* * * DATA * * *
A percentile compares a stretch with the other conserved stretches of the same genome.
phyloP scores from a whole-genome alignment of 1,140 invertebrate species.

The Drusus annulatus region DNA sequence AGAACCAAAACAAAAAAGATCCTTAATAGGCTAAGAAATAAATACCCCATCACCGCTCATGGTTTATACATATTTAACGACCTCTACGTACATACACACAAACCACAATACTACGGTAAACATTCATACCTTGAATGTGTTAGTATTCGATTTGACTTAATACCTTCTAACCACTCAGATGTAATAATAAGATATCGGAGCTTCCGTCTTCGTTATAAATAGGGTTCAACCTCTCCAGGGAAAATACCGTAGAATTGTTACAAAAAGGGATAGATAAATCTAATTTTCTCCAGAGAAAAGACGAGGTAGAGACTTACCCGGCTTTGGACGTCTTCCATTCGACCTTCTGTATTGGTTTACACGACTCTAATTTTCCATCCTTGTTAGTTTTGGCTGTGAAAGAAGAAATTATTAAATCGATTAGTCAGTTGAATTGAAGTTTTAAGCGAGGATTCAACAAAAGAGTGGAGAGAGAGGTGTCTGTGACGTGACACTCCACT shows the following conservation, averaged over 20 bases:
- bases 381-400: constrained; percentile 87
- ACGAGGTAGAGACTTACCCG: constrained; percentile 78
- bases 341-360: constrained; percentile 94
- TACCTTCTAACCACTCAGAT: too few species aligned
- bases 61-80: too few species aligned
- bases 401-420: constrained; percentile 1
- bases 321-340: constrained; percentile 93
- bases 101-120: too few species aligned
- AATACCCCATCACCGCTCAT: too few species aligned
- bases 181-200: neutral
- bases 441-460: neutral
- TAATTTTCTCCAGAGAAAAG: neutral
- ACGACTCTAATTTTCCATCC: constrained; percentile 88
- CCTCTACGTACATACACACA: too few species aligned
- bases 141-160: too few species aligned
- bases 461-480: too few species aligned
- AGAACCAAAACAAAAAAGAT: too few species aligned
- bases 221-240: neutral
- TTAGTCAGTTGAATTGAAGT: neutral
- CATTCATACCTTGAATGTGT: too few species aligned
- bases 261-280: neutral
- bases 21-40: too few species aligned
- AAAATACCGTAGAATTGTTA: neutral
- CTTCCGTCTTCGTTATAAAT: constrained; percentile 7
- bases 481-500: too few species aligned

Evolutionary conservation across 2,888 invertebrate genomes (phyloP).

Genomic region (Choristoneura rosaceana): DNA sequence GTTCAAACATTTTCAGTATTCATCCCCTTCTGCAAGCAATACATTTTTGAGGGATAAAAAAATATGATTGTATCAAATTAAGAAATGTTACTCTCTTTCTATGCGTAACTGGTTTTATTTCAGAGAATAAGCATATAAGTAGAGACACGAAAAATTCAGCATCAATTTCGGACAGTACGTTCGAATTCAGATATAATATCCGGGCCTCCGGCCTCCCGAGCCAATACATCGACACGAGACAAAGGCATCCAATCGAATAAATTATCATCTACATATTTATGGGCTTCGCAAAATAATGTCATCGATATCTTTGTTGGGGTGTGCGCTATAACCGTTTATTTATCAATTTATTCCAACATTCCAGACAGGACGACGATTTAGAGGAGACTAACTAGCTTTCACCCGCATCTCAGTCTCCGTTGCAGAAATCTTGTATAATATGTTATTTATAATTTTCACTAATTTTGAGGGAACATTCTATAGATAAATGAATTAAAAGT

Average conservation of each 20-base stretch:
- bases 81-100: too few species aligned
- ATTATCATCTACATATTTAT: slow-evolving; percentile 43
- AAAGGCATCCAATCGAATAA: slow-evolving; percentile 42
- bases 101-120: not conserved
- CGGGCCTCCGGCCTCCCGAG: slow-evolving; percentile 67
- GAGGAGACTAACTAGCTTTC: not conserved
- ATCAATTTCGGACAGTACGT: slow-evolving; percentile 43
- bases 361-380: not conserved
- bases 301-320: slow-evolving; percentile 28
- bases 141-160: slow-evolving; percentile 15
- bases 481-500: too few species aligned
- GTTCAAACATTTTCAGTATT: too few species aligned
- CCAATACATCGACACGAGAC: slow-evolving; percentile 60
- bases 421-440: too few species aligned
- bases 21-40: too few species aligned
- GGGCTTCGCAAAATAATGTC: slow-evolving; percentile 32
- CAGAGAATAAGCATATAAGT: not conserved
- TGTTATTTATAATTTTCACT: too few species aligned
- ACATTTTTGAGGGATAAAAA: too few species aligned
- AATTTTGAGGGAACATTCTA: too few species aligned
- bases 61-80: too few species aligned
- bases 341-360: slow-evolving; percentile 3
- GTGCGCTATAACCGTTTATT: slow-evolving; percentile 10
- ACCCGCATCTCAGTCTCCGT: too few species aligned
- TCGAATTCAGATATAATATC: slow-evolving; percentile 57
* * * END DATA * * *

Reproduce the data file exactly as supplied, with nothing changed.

A percentile compares a stretch with the other conserved stretches of the same genome.
phyloP scores from a whole-genome alignment of 1,140 invertebrate species.

The Drusus annulatus region DNA sequence AGAACCAAAACAAAAAAGATCCTTAATAGGCTAAGAAATAAATACCCCATCACCGCTCATGGTTTATACATATTTAACGACCTCTACGTACATACACACAAACCACAATACTACGGTAAACATTCATACCTTGAATGTGTTAGTATTCGATTTGACTTAATACCTTCTAACCACTCAGATGTAATAATAAGATATCGGAGCTTCCGTCTTCGTTATAAATAGGGTTCAACCTCTCCAGGGAAAATACCGTAGAATTGTTACAAAAAGGGATAGATAAATCTAATTTTCTCCAGAGAAAAGACGAGGTAGAGACTTACCCGGCTTTGGACGTCTTCCATTCGACCTTCTGTATTGGTTTACACGACTCTAATTTTCCATCCTTGTTAGTTTTGGCTGTGAAAGAAGAAATTATTAAATCGATTAGTCAGTTGAATTGAAGTTTTAAGCGAGGATTCAACAAAAGAGTGGAGAGAGAGGTGTCTGTGACGTGACACTCCACT shows the following conservation, averaged over 20 bases:
- bases 381-400: constrained; percentile 87
- ACGAGGTAGAGACTTACCCG: constrained; percentile 78
- bases 341-360: constrained; percentile 94
- TACCTTCTAACCACTCAGAT: too few species aligned
- bases 61-80: too few species aligned
- bases 401-420: constrained; percentile 1
- bases 321-340: constrained; percentile 93
- bases 101-120: too few species aligned
- AATACCCCATCACCGCTCAT: too few species aligned
- bases 181-200: neutral
- bases 441-460: neutral
- TAATTTTCTCCAGAGAAAAG: neutral
- ACGACTCTAATTTTCCATCC: constrained; percentile 88
- CCTCTACGTACATACACACA: too few species aligned
- bases 141-160: too few species aligned
- bases 461-480: too few species aligned
- AGAACCAAAACAAAAAAGAT: too few species aligned
- bases 221-240: neutral
- TTAGTCAGTTGAATTGAAGT: neutral
- CATTCATACCTTGAATGTGT: too few species aligned
- bases 261-280: neutral
- bases 21-40: too few species aligned
- AAAATACCGTAGAATTGTTA: neutral
- CTTCCGTCTTCGTTATAAAT: constrained; percentile 7
- bases 481-500: too few species aligned

Evolutionary conservation across 2,888 invertebrate genomes (phyloP).

Genomic region (Choristoneura rosaceana): DNA sequence GTTCAAACATTTTCAGTATTCATCCCCTTCTGCAAGCAATACATTTTTGAGGGATAAAAAAATATGATTGTATCAAATTAAGAAATGTTACTCTCTTTCTATGCGTAACTGGTTTTATTTCAGAGAATAAGCATATAAGTAGAGACACGAAAAATTCAGCATCAATTTCGGACAGTACGTTCGAATTCAGATATAATATCCGGGCCTCCGGCCTCCCGAGCCAATACATCGACACGAGACAAAGGCATCCAATCGAATAAATTATCATCTACATATTTATGGGCTTCGCAAAATAATGTCATCGATATCTTTGTTGGGGTGTGCGCTATAACCGTTTATTTATCAATTTATTCCAACATTCCAGACAGGACGACGATTTAGAGGAGACTAACTAGCTTTCACCCGCATCTCAGTCTCCGTTGCAGAAATCTTGTATAATATGTTATTTATAATTTTCACTAATTTTGAGGGAACATTCTATAGATAAATGAATTAAAAGT

Average conservation of each 20-base stretch:
- bases 81-100: too few species aligned
- ATTATCATCTACATATTTAT: slow-evolving; percentile 43
- AAAGGCATCCAATCGAATAA: slow-evolving; percentile 42
- bases 101-120: not conserved
- CGGGCCTCCGGCCTCCCGAG: slow-evolving; percentile 67
- GAGGAGACTAACTAGCTTTC: not conserved
- ATCAATTTCGGACAGTACGT: slow-evolving; percentile 43
- bases 361-380: not conserved
- bases 301-320: slow-evolving; percentile 28
- bases 141-160: slow-evolving; percentile 15
- bases 481-500: too few species aligned
- GTTCAAACATTTTCAGTATT: too few species aligned
- CCAATACATCGACACGAGAC: slow-evolving; percentile 60
- bases 421-440: too few species aligned
- bases 21-40: too few species aligned
- GGGCTTCGCAAAATAATGTC: slow-evolving; percentile 32
- CAGAGAATAAGCATATAAGT: not conserved
- TGTTATTTATAATTTTCACT: too few species aligned
- ACATTTTTGAGGGATAAAAA: too few species aligned
- AATTTTGAGGGAACATTCTA: too few species aligned
- bases 61-80: too few species aligned
- bases 341-360: slow-evolving; percentile 3
- GTGCGCTATAACCGTTTATT: slow-evolving; percentile 10
- ACCCGCATCTCAGTCTCCGT: too few species aligned
- TCGAATTCAGATATAATATC: slow-evolving; percentile 57